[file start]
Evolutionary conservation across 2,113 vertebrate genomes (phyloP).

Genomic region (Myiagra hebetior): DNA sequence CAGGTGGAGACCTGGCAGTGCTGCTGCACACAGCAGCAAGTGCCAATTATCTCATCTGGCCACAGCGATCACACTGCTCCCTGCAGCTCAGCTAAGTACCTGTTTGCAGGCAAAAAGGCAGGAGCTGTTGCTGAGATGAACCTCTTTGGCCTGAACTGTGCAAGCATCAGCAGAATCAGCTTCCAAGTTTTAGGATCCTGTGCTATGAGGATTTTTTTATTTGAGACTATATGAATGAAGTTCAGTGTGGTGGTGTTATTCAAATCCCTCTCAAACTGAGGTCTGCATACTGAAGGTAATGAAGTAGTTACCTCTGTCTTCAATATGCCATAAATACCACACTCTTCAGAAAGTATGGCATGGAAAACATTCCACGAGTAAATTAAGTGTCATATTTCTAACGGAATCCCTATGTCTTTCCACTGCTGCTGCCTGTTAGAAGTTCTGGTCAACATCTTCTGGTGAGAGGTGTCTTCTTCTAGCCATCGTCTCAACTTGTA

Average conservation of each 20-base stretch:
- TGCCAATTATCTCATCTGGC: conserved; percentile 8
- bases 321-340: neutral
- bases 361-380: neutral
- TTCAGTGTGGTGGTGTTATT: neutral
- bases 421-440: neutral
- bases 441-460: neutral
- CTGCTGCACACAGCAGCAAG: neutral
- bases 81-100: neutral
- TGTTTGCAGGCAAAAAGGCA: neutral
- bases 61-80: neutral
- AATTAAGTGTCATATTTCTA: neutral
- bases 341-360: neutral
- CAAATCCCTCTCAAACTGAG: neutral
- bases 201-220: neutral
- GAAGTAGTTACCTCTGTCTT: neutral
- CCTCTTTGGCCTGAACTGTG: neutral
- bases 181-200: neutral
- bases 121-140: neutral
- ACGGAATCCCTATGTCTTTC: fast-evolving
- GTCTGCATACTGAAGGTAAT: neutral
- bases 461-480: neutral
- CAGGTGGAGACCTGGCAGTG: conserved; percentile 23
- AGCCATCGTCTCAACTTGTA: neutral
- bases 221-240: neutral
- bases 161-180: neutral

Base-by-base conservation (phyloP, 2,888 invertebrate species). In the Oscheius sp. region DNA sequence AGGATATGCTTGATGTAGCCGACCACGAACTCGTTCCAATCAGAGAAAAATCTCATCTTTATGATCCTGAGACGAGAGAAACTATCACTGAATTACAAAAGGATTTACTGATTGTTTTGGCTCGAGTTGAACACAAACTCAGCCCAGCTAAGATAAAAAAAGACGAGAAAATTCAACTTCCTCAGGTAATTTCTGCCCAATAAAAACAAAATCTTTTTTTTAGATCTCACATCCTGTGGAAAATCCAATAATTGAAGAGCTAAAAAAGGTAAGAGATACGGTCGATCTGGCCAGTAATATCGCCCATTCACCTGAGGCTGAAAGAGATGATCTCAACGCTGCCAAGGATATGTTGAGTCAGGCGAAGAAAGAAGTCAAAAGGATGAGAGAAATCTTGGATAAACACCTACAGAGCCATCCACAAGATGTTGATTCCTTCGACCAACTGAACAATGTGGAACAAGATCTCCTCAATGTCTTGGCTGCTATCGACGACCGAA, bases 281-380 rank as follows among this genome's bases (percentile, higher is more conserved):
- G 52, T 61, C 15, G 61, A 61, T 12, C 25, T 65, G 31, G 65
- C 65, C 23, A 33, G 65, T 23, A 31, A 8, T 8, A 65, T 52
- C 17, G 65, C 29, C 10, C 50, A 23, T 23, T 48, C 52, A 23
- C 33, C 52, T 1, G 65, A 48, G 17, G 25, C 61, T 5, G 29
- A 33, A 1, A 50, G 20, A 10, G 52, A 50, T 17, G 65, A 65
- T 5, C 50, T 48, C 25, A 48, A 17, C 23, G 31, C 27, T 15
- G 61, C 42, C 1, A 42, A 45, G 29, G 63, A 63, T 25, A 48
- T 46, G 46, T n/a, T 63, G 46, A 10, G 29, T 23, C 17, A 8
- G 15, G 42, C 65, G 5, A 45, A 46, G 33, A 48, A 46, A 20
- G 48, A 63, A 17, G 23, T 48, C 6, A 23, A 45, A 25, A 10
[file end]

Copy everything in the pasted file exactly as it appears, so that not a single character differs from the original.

Evolutionary conservation across 2,113 vertebrate genomes (phyloP).

Genomic region (Myiagra hebetior): DNA sequence CAGGTGGAGACCTGGCAGTGCTGCTGCACACAGCAGCAAGTGCCAATTATCTCATCTGGCCACAGCGATCACACTGCTCCCTGCAGCTCAGCTAAGTACCTGTTTGCAGGCAAAAAGGCAGGAGCTGTTGCTGAGATGAACCTCTTTGGCCTGAACTGTGCAAGCATCAGCAGAATCAGCTTCCAAGTTTTAGGATCCTGTGCTATGAGGATTTTTTTATTTGAGACTATATGAATGAAGTTCAGTGTGGTGGTGTTATTCAAATCCCTCTCAAACTGAGGTCTGCATACTGAAGGTAATGAAGTAGTTACCTCTGTCTTCAATATGCCATAAATACCACACTCTTCAGAAAGTATGGCATGGAAAACATTCCACGAGTAAATTAAGTGTCATATTTCTAACGGAATCCCTATGTCTTTCCACTGCTGCTGCCTGTTAGAAGTTCTGGTCAACATCTTCTGGTGAGAGGTGTCTTCTTCTAGCCATCGTCTCAACTTGTA

Average conservation of each 20-base stretch:
- TGCCAATTATCTCATCTGGC: conserved; percentile 8
- bases 321-340: neutral
- bases 361-380: neutral
- TTCAGTGTGGTGGTGTTATT: neutral
- bases 421-440: neutral
- bases 441-460: neutral
- CTGCTGCACACAGCAGCAAG: neutral
- bases 81-100: neutral
- TGTTTGCAGGCAAAAAGGCA: neutral
- bases 61-80: neutral
- AATTAAGTGTCATATTTCTA: neutral
- bases 341-360: neutral
- CAAATCCCTCTCAAACTGAG: neutral
- bases 201-220: neutral
- GAAGTAGTTACCTCTGTCTT: neutral
- CCTCTTTGGCCTGAACTGTG: neutral
- bases 181-200: neutral
- bases 121-140: neutral
- ACGGAATCCCTATGTCTTTC: fast-evolving
- GTCTGCATACTGAAGGTAAT: neutral
- bases 461-480: neutral
- CAGGTGGAGACCTGGCAGTG: conserved; percentile 23
- AGCCATCGTCTCAACTTGTA: neutral
- bases 221-240: neutral
- bases 161-180: neutral

Base-by-base conservation (phyloP, 2,888 invertebrate species). In the Oscheius sp. region DNA sequence AGGATATGCTTGATGTAGCCGACCACGAACTCGTTCCAATCAGAGAAAAATCTCATCTTTATGATCCTGAGACGAGAGAAACTATCACTGAATTACAAAAGGATTTACTGATTGTTTTGGCTCGAGTTGAACACAAACTCAGCCCAGCTAAGATAAAAAAAGACGAGAAAATTCAACTTCCTCAGGTAATTTCTGCCCAATAAAAACAAAATCTTTTTTTTAGATCTCACATCCTGTGGAAAATCCAATAATTGAAGAGCTAAAAAAGGTAAGAGATACGGTCGATCTGGCCAGTAATATCGCCCATTCACCTGAGGCTGAAAGAGATGATCTCAACGCTGCCAAGGATATGTTGAGTCAGGCGAAGAAAGAAGTCAAAAGGATGAGAGAAATCTTGGATAAACACCTACAGAGCCATCCACAAGATGTTGATTCCTTCGACCAACTGAACAATGTGGAACAAGATCTCCTCAATGTCTTGGCTGCTATCGACGACCGAA, bases 281-380 rank as follows among this genome's bases (percentile, higher is more conserved):
- G 52, T 61, C 15, G 61, A 61, T 12, C 25, T 65, G 31, G 65
- C 65, C 23, A 33, G 65, T 23, A 31, A 8, T 8, A 65, T 52
- C 17, G 65, C 29, C 10, C 50, A 23, T 23, T 48, C 52, A 23
- C 33, C 52, T 1, G 65, A 48, G 17, G 25, C 61, T 5, G 29
- A 33, A 1, A 50, G 20, A 10, G 52, A 50, T 17, G 65, A 65
- T 5, C 50, T 48, C 25, A 48, A 17, C 23, G 31, C 27, T 15
- G 61, C 42, C 1, A 42, A 45, G 29, G 63, A 63, T 25, A 48
- T 46, G 46, T n/a, T 63, G 46, A 10, G 29, T 23, C 17, A 8
- G 15, G 42, C 65, G 5, A 45, A 46, G 33, A 48, A 46, A 20
- G 48, A 63, A 17, G 23, T 48, C 6, A 23, A 45, A 25, A 10